How Many Conservators Does It Take?

A behind-the-scenes look at art conservation.

Creative Commons photo by grifray. Source: Flickr

Art conservators frequently use advanced chemistry and the most careful painting techniques to restore a work that’s fading away, but occasionally all it takes is changing a light bulb. In her lecture “Colored Electric Light: Documenting the Work of Dan Flavin”, part of Saturday, September 22nd’s symposium Material and Immaterial Aspects of Color…, conservator Francesca Esmay of the New York Guggenheim discussed the issues that arise with the replacement of fluorescent lights in Dan Flavin’s art. Although representing a problem particular to 20th century art of the industrial readymade, the lecture actually gets to the heart of the dilemmas conservators of all types of art face regularly.

The main question accompanying the upkeep of Flavin’s works addresses changes in technology: is it permissible to use the fluorescent lights now readily available, or must the same models which Flavin used, now out of production, be custom-ordered? One might say that if it is possible to acquire the same exact bulbs, it should be done. However, crucial to and understanding of Flavin’s work is the knowledge that he strove to use only what was available on the market; he did not custom order anything for the sake of achieving his desired look. With this in consideration, should today’s market-available bulbs be adopted at once, as a perpetuation of Flavin’s own action? For works of art that have a strong conceptual base supporting the object of consideration, a knowledge of the changes that take place over time can actually shape a discussion of art historical merit as well as an exploration of the original conception of the piece.

Decisions such as these, which have the power to completely change the conceptual reception of a piece of work are analogous to the ones conservators of architecture confront regularly. In this way, matters of art conservation, seemingly trivial to everyday life, actually determine society’s engagement with the past and gauge our ability to make changes for the future. All relatively old works of architecture need restoration at some point, but in many cases this work is more about adapting a building to its contemporary environment than about preserving the architect’s original idea. In cases of much art conservation, as with Leonardo Da Vinci’s Last Supper, the concern is the preservation of the artist’s original work and the erasure of later attempts to recreate the original appearance of the piece.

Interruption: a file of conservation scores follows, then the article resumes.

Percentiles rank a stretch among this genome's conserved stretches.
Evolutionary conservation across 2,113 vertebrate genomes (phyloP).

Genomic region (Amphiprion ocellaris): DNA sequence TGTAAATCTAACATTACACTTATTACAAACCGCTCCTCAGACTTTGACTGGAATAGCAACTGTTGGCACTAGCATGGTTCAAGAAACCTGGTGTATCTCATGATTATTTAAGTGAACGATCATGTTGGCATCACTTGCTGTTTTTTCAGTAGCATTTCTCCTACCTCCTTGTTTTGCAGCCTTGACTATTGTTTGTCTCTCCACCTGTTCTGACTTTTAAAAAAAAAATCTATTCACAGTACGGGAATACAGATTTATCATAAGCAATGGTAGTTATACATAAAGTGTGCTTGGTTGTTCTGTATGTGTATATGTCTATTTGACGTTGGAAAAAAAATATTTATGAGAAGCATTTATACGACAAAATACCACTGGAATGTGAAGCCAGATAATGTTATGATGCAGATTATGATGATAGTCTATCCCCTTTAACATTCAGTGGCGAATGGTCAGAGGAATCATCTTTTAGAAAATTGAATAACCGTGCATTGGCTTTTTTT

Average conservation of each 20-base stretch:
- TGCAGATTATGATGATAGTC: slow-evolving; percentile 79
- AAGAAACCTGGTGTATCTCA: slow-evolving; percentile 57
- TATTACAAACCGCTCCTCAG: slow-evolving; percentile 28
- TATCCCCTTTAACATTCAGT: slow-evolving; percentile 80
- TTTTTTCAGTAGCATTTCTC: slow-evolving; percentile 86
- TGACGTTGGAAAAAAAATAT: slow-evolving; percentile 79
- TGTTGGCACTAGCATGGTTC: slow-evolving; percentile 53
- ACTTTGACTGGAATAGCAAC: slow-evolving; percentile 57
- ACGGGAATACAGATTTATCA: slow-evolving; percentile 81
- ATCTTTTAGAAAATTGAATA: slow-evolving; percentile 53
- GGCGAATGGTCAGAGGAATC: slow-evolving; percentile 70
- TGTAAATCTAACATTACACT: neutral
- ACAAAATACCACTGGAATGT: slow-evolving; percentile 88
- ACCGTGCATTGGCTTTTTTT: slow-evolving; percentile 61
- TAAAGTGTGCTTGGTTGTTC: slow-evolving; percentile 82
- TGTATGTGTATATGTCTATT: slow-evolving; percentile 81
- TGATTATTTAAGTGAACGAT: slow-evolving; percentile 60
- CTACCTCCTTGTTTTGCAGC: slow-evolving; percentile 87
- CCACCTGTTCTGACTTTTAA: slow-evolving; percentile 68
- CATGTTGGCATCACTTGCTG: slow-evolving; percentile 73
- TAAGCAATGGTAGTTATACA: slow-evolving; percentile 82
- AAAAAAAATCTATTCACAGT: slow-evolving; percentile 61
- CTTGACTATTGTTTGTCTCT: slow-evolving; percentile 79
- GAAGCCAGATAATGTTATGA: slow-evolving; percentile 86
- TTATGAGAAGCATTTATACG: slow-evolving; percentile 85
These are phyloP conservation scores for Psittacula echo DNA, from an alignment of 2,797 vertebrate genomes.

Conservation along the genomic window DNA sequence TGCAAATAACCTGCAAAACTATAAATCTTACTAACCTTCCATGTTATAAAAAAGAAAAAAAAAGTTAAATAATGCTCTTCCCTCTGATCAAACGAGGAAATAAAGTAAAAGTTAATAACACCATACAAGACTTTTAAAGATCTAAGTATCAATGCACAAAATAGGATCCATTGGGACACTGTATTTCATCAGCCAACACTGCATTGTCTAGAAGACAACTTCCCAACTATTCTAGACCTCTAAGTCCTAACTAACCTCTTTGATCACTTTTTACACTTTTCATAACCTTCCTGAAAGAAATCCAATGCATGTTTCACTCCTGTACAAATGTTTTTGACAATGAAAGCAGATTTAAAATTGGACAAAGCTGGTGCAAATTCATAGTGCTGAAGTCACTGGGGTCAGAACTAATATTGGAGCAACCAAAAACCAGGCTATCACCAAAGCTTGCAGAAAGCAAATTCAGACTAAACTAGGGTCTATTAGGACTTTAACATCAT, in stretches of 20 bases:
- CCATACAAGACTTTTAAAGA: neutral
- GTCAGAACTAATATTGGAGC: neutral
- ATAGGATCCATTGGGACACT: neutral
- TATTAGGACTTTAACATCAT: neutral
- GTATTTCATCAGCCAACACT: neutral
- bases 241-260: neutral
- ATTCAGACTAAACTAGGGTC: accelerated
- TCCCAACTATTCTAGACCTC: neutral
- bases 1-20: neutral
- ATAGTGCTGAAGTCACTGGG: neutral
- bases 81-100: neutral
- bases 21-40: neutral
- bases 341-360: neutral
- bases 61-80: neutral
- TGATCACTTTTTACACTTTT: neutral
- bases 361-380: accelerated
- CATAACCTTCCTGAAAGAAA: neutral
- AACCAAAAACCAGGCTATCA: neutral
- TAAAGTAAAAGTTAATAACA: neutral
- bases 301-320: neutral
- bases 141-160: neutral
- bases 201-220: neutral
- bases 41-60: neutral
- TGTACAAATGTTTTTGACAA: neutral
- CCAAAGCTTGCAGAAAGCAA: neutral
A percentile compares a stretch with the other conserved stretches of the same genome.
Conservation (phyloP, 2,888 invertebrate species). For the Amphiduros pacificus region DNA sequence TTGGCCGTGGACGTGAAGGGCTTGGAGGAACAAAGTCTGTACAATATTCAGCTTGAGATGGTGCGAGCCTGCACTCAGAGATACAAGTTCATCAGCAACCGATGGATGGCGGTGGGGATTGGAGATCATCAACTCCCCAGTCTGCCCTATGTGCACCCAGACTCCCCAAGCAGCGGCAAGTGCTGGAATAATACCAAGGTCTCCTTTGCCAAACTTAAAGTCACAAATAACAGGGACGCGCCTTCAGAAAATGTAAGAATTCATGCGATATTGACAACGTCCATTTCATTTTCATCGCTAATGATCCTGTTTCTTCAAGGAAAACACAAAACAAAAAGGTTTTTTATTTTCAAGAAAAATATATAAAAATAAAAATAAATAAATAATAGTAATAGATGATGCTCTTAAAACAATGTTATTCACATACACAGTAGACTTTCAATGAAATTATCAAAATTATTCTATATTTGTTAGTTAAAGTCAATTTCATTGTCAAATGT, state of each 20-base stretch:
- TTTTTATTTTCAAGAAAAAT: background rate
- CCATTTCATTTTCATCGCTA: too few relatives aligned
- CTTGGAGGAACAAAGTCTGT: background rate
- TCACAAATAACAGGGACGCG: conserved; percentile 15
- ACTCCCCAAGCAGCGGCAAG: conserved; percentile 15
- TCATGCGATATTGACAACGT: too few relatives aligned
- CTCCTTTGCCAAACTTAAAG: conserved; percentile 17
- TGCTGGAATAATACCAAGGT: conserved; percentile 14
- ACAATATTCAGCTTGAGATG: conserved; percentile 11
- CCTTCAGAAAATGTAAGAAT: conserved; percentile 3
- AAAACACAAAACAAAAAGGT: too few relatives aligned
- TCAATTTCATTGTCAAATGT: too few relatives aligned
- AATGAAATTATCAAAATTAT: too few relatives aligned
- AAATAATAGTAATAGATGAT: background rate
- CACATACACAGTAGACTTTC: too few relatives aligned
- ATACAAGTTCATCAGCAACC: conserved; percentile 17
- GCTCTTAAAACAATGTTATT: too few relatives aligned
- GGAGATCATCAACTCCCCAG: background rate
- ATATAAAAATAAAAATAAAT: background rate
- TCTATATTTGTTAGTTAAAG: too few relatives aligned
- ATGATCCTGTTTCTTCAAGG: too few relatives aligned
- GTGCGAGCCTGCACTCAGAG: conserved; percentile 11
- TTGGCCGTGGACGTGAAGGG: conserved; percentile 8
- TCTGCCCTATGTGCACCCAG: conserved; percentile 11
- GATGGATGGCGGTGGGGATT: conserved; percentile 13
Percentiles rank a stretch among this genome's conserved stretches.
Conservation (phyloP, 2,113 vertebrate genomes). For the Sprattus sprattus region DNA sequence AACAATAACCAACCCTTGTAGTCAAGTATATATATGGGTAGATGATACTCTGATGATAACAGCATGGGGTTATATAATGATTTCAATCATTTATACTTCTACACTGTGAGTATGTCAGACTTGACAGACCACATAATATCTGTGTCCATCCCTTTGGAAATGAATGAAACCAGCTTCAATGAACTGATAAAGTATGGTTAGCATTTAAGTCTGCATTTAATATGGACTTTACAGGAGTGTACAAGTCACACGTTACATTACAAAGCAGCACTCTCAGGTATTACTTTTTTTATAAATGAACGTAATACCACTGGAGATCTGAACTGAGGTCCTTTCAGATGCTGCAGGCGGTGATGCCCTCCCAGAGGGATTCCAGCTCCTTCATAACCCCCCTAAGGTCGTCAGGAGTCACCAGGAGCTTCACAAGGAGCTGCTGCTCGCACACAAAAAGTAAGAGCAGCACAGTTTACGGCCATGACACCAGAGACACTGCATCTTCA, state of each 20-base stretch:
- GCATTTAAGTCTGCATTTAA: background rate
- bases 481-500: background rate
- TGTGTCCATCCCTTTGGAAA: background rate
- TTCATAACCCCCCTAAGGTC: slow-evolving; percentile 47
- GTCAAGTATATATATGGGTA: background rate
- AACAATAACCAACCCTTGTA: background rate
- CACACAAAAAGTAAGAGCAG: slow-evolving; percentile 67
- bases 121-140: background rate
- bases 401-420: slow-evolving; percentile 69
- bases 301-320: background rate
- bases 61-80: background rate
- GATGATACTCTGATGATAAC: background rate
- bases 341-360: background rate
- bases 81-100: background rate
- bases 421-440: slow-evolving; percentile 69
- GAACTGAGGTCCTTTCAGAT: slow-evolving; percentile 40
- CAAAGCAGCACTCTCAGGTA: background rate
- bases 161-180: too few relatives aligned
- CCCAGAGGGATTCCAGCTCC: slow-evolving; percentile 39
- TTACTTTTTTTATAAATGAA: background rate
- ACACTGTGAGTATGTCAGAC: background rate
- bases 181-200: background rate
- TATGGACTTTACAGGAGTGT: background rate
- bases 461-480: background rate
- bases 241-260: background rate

A lesson to be gleaned here, though, is not simply that the conservation of art and architecture are difficult and crucial to the perception and understanding of art, but also that issues of preservation thoroughly permeate society. The paradox of Theseus’ Ship comes up frequently in discussions of the changes that accumulate over time, but how does it apply to the changes that come from the deliberate replacement of ideas or beliefs? Perhaps objects of art or architecture or the people we encounter change daily in trace ways, but it never really matters if the original version has eventually been entirely replaced, because that version existed within a context that is itself gone and irrelevant.

Sarah Rosenthal ’15 (srosenthal@college) will consider this new perspective in the works she studies, and is working on conservation in every sense of the word.